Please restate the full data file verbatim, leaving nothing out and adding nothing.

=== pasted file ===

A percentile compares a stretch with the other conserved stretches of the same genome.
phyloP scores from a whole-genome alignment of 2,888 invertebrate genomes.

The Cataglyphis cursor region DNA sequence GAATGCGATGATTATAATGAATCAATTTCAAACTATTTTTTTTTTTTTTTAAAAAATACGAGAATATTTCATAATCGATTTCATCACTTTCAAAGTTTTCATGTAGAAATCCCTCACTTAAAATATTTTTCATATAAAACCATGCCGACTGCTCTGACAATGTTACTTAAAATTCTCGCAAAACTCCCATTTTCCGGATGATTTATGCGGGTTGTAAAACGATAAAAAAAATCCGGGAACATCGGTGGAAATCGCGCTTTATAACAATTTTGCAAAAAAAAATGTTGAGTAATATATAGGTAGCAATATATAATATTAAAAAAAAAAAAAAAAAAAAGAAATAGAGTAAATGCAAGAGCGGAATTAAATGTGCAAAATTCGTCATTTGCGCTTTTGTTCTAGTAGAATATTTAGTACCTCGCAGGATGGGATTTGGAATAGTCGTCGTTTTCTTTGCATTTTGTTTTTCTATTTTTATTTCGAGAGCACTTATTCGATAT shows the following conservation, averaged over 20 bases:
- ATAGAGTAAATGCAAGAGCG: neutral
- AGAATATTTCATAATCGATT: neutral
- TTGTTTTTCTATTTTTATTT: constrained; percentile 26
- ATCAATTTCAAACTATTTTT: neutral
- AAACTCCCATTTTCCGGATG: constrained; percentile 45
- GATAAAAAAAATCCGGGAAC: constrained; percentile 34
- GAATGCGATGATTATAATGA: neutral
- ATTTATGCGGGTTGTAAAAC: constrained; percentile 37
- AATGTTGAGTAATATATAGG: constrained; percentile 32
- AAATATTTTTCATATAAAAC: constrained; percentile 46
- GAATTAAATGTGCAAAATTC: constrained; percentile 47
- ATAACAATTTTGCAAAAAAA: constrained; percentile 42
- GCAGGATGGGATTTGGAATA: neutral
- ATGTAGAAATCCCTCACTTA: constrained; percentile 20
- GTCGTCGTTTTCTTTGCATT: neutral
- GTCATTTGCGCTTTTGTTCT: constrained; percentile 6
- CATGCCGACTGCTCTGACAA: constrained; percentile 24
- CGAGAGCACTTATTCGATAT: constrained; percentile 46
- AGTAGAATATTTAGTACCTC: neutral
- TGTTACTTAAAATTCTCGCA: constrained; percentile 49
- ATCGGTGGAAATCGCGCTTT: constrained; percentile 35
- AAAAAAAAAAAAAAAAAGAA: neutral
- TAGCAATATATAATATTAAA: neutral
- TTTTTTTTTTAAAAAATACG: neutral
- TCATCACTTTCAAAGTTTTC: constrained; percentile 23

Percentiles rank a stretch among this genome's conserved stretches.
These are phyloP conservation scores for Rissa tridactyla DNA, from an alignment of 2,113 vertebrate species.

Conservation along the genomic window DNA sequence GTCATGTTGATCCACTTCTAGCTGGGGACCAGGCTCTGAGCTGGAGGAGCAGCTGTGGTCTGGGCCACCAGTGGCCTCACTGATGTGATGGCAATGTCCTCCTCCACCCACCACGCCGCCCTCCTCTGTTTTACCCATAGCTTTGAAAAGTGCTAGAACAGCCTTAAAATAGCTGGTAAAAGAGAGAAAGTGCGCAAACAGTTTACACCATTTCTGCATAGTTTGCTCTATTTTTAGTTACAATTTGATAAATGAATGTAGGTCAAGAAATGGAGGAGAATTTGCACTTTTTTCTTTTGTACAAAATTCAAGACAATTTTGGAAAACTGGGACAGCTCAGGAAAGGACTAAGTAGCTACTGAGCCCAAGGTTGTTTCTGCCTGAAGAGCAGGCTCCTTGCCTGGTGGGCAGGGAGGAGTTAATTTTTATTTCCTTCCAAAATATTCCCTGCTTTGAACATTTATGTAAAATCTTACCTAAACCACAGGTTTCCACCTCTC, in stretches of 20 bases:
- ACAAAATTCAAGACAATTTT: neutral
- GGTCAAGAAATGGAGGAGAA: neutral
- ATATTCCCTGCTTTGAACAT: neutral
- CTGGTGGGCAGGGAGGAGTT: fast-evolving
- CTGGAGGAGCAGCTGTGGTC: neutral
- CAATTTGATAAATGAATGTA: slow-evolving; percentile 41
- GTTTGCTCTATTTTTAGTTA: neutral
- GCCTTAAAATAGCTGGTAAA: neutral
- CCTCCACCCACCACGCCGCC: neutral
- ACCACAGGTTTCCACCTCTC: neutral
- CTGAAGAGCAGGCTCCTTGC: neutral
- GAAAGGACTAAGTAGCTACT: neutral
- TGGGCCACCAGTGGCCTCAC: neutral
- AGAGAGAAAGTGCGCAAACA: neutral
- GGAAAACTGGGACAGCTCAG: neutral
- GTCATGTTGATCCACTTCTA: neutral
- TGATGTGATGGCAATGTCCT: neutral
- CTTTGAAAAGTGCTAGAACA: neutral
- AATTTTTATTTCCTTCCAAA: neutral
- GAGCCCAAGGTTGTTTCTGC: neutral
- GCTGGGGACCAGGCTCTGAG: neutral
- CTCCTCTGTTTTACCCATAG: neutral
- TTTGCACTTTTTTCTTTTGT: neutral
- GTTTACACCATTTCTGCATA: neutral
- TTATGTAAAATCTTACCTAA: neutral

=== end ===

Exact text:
A percentile compares a stretch with the other conserved stretches of the same genome.
phyloP scores from a whole-genome alignment of 2,888 invertebrate genomes.

The Cataglyphis cursor region DNA sequence GAATGCGATGATTATAATGAATCAATTTCAAACTATTTTTTTTTTTTTTTAAAAAATACGAGAATATTTCATAATCGATTTCATCACTTTCAAAGTTTTCATGTAGAAATCCCTCACTTAAAATATTTTTCATATAAAACCATGCCGACTGCTCTGACAATGTTACTTAAAATTCTCGCAAAACTCCCATTTTCCGGATGATTTATGCGGGTTGTAAAACGATAAAAAAAATCCGGGAACATCGGTGGAAATCGCGCTTTATAACAATTTTGCAAAAAAAAATGTTGAGTAATATATAGGTAGCAATATATAATATTAAAAAAAAAAAAAAAAAAAAGAAATAGAGTAAATGCAAGAGCGGAATTAAATGTGCAAAATTCGTCATTTGCGCTTTTGTTCTAGTAGAATATTTAGTACCTCGCAGGATGGGATTTGGAATAGTCGTCGTTTTCTTTGCATTTTGTTTTTCTATTTTTATTTCGAGAGCACTTATTCGATAT shows the following conservation, averaged over 20 bases:
- ATAGAGTAAATGCAAGAGCG: neutral
- AGAATATTTCATAATCGATT: neutral
- TTGTTTTTCTATTTTTATTT: constrained; percentile 26
- ATCAATTTCAAACTATTTTT: neutral
- AAACTCCCATTTTCCGGATG: constrained; percentile 45
- GATAAAAAAAATCCGGGAAC: constrained; percentile 34
- GAATGCGATGATTATAATGA: neutral
- ATTTATGCGGGTTGTAAAAC: constrained; percentile 37
- AATGTTGAGTAATATATAGG: constrained; percentile 32
- AAATATTTTTCATATAAAAC: constrained; percentile 46
- GAATTAAATGTGCAAAATTC: constrained; percentile 47
- ATAACAATTTTGCAAAAAAA: constrained; percentile 42
- GCAGGATGGGATTTGGAATA: neutral
- ATGTAGAAATCCCTCACTTA: constrained; percentile 20
- GTCGTCGTTTTCTTTGCATT: neutral
- GTCATTTGCGCTTTTGTTCT: constrained; percentile 6
- CATGCCGACTGCTCTGACAA: constrained; percentile 24
- CGAGAGCACTTATTCGATAT: constrained; percentile 46
- AGTAGAATATTTAGTACCTC: neutral
- TGTTACTTAAAATTCTCGCA: constrained; percentile 49
- ATCGGTGGAAATCGCGCTTT: constrained; percentile 35
- AAAAAAAAAAAAAAAAAGAA: neutral
- TAGCAATATATAATATTAAA: neutral
- TTTTTTTTTTAAAAAATACG: neutral
- TCATCACTTTCAAAGTTTTC: constrained; percentile 23

Percentiles rank a stretch among this genome's conserved stretches.
These are phyloP conservation scores for Rissa tridactyla DNA, from an alignment of 2,113 vertebrate species.

Conservation along the genomic window DNA sequence GTCATGTTGATCCACTTCTAGCTGGGGACCAGGCTCTGAGCTGGAGGAGCAGCTGTGGTCTGGGCCACCAGTGGCCTCACTGATGTGATGGCAATGTCCTCCTCCACCCACCACGCCGCCCTCCTCTGTTTTACCCATAGCTTTGAAAAGTGCTAGAACAGCCTTAAAATAGCTGGTAAAAGAGAGAAAGTGCGCAAACAGTTTACACCATTTCTGCATAGTTTGCTCTATTTTTAGTTACAATTTGATAAATGAATGTAGGTCAAGAAATGGAGGAGAATTTGCACTTTTTTCTTTTGTACAAAATTCAAGACAATTTTGGAAAACTGGGACAGCTCAGGAAAGGACTAAGTAGCTACTGAGCCCAAGGTTGTTTCTGCCTGAAGAGCAGGCTCCTTGCCTGGTGGGCAGGGAGGAGTTAATTTTTATTTCCTTCCAAAATATTCCCTGCTTTGAACATTTATGTAAAATCTTACCTAAACCACAGGTTTCCACCTCTC, in stretches of 20 bases:
- ACAAAATTCAAGACAATTTT: neutral
- GGTCAAGAAATGGAGGAGAA: neutral
- ATATTCCCTGCTTTGAACAT: neutral
- CTGGTGGGCAGGGAGGAGTT: fast-evolving
- CTGGAGGAGCAGCTGTGGTC: neutral
- CAATTTGATAAATGAATGTA: slow-evolving; percentile 41
- GTTTGCTCTATTTTTAGTTA: neutral
- GCCTTAAAATAGCTGGTAAA: neutral
- CCTCCACCCACCACGCCGCC: neutral
- ACCACAGGTTTCCACCTCTC: neutral
- CTGAAGAGCAGGCTCCTTGC: neutral
- GAAAGGACTAAGTAGCTACT: neutral
- TGGGCCACCAGTGGCCTCAC: neutral
- AGAGAGAAAGTGCGCAAACA: neutral
- GGAAAACTGGGACAGCTCAG: neutral
- GTCATGTTGATCCACTTCTA: neutral
- TGATGTGATGGCAATGTCCT: neutral
- CTTTGAAAAGTGCTAGAACA: neutral
- AATTTTTATTTCCTTCCAAA: neutral
- GAGCCCAAGGTTGTTTCTGC: neutral
- GCTGGGGACCAGGCTCTGAG: neutral
- CTCCTCTGTTTTACCCATAG: neutral
- TTTGCACTTTTTTCTTTTGT: neutral
- GTTTACACCATTTCTGCATA: neutral
- TTATGTAAAATCTTACCTAA: neutral